Organ Donation Gap: Less than 1% Indians Donate Organs
3 decades ago, most patients used to buy blood because of a shortage of voluntary donors. Today, nearly all the blood used across India is received as replacement blood from relatives and as altruistic donations. If attitude towards blood donation can change to this extent - is the future bright for organ donation as well? (Photo: iStock)
3 decades ago, most patients used to buy blood because of a shortage of voluntary donors. Today, nearly all the blood used across India is received as replacement blood from relatives and as altruistic donations. If attitude towards blood donation can change to this extent - is the future bright for organ donation as well? (Photo: iStock)

Organ Donation Gap: Less than 1% Indians Donate Organs

Snapshotclose

  • 5 lakh Indians die waiting for an organ every year.
  • 1 in 5000 patients on the waitlist actually gets an organ.
  • Only 1% of Indians donate their organs after death.
  • In the West around 70-80% of people pledge their organs.

(Source: Mohan Foundation)

“Please don’t take your organs to heaven,” read the sticker in the government hospital when I pledged my eyes. “Heaven knows that we need them here on earth.”

Last year around 5 lakh Indians died awaiting an organ transplant - that is more than the number of soldiers killed in all our wars put together. India has a rate of less than 0.2 donors per 1 million population. The worst is, even though organ donations have seen a slight increase, too often, doctors do not notify brain deaths leading to wastage of many organs.

But if India can learn to donate blood, what is stopping it from donating more organs?

The Organ Donation Law is Too Restrictive

Flashback to 2012. Former Maharashtra CM, Vilasrao Deshmukh passed away failing to secure a matching liver on time. Imagine if an ex Minister does not bump the organ donation waiting list, then who will?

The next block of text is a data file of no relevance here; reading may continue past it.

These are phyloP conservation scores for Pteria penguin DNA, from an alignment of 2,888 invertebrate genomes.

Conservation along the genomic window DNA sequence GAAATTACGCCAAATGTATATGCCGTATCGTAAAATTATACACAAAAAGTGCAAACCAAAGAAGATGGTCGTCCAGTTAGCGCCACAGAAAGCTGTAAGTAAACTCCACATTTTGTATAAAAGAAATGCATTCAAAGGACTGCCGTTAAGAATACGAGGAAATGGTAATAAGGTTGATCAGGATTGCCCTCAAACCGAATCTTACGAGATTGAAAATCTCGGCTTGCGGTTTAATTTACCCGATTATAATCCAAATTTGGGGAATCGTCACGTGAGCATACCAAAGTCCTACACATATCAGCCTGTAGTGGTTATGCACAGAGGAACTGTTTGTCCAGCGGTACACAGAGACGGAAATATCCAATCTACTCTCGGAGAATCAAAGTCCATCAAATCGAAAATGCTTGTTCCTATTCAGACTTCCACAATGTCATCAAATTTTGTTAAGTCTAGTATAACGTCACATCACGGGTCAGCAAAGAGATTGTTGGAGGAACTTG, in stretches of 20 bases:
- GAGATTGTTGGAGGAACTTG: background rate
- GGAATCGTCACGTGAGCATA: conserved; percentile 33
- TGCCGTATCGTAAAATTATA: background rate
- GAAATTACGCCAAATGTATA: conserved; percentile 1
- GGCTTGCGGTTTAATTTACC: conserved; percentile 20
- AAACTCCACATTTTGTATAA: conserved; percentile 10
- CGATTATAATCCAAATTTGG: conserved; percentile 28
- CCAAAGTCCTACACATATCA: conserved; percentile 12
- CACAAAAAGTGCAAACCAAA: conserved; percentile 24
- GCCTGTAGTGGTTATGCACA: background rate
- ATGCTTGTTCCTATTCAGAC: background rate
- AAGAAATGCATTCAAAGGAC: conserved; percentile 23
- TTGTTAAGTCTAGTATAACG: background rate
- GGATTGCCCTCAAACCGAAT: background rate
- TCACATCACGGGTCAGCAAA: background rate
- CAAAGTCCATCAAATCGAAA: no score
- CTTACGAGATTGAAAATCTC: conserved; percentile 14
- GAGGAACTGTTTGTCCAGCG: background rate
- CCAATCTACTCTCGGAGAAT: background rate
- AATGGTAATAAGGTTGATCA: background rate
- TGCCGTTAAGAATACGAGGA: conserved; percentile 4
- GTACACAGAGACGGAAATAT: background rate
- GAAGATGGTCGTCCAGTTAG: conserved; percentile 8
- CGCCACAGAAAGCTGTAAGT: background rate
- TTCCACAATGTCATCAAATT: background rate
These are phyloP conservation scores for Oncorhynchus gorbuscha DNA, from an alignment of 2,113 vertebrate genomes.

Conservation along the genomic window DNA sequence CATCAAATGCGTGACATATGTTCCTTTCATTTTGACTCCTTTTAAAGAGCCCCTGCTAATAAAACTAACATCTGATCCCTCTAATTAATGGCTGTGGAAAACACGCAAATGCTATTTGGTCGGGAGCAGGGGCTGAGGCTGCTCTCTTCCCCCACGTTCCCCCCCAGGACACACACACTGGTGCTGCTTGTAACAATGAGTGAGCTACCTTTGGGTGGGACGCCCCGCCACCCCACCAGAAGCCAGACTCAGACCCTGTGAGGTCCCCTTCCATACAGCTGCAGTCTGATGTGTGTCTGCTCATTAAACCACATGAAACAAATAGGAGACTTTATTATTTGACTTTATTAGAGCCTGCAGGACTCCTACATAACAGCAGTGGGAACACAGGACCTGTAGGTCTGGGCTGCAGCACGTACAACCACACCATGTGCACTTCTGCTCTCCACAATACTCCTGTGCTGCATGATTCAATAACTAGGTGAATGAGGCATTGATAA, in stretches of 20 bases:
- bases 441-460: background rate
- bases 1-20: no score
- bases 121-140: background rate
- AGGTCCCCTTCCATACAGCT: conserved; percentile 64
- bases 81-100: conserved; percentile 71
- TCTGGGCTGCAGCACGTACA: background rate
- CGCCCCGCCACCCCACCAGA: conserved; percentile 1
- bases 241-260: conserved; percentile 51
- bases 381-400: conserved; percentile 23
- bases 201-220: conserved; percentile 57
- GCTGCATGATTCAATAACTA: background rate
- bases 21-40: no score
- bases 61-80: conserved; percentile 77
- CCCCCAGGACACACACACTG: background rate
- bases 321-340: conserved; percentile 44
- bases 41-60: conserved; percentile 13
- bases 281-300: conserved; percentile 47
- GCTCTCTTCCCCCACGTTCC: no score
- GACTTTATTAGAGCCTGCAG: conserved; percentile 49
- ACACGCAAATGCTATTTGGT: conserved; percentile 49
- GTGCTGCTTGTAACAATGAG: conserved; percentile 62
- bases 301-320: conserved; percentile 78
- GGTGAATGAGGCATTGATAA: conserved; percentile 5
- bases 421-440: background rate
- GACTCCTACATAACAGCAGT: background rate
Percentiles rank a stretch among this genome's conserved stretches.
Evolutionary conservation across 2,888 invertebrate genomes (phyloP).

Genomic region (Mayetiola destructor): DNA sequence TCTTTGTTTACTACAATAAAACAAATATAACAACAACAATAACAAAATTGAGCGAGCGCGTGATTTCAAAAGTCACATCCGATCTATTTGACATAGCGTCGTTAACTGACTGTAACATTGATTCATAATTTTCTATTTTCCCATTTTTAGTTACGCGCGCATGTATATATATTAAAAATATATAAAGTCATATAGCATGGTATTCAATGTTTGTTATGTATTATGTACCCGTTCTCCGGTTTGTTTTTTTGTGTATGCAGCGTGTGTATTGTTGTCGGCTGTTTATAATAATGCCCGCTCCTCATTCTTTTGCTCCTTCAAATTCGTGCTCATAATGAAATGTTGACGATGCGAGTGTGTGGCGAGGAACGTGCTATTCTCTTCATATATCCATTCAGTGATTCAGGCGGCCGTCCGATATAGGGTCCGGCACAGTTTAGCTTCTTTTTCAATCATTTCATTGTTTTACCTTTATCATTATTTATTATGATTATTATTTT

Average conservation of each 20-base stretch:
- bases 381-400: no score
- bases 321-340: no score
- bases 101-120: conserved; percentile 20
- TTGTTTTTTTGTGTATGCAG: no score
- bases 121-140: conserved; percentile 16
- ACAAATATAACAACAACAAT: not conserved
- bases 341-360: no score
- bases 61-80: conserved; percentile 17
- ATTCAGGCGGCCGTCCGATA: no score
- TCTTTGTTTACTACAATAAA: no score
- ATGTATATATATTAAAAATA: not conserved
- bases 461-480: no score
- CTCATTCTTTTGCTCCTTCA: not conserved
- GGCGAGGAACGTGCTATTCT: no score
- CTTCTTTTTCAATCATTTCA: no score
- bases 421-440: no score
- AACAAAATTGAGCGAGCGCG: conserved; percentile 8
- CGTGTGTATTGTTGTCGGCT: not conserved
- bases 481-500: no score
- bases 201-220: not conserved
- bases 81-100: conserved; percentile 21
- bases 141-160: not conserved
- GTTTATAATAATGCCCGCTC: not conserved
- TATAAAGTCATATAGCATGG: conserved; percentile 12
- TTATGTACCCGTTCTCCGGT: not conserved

In India, 2 lakh people need a new kidney every year and one lakh need a new liver, only 2% to 3% of the demand for  new organs is met (Photo: iStock)
In India, 2 lakh people need a new kidney every year and one lakh need a new liver, only 2% to 3% of the demand for  new organs is met (Photo: iStock)

Finding a donor match in India is not only rare and difficult to begin with, the challenge is compounded by bureaucratic hurdles and lack of awareness.

The current law allows organ donations from ‘near relatives’, which it defines as spouse, son, daughter, father, mother, brother or sister but not in-laws or anyone from the spouse’s family. And if the potential donor is not related to the person who needs the organ, the transplant needs to be approved by a state-level committee that includes government officials and doctors. This causes unnecessary delays.

Lack of Awareness

Many people wait for months and years for an organ. Too often, they don’t survive that long (Photo: iStock)
Many people wait for months and years for an organ. Too often, they don’t survive that long (Photo: iStock)

Even if a person has pledged their organs, at the time of death, the relatives have a final say. A big challenge then is for family members to accept their loved one is brain dead. Till date, even some doctors don’t understand the concept of brain death despite the law being in force since 1995.

Brain death: when the brain is damaged irreversibly, mainly caused by road accidents. India has the world’s largest number of traffic accident deaths. At any given time, in metros, at least 5-10 patients could be brain dead across hospital ICUs. But with no organised deceased-organ transplantation system, these patient’s organs go ‘waste’.

Sometimes it is the religious superstitions which become hurdles in organ donations. In a report to the Wall Street Journal, a kidney specialist in Bangalore’s Columbia Asia Hospital, tells about a startling case where a family refused to donate organs of their relative because it was a full moon night, which they considered inauspicious. Preserving organs for 24 hours would be impossible but the family refused to budge.

Tackling Organ Shortage

Another option to lessen the shortage of organs is to monetize organ donors.

(Photo: iStock)
(Photo: iStock)

Singapore legally pays its organ donors. Iran has eliminated waitlists for kidneys entirely by paying its citizens to donate. Israel implemented a “no give, no take” system that puts people who opt out of the donor system at the bottom of the transplant waiting list should they ever need an organ.

But in India the law is too rigid to make way for paid donors and there are ethical issues. Paying consenting donors for organs sounds grey but it is not the same as illegal organ sale rackets. If there are official rules, the practice becomes transparent. But this is a long shot in India.

A country which invests less than 1% of its GDP in healthcare, will in no way look at such drastic steps for organ donation just yet.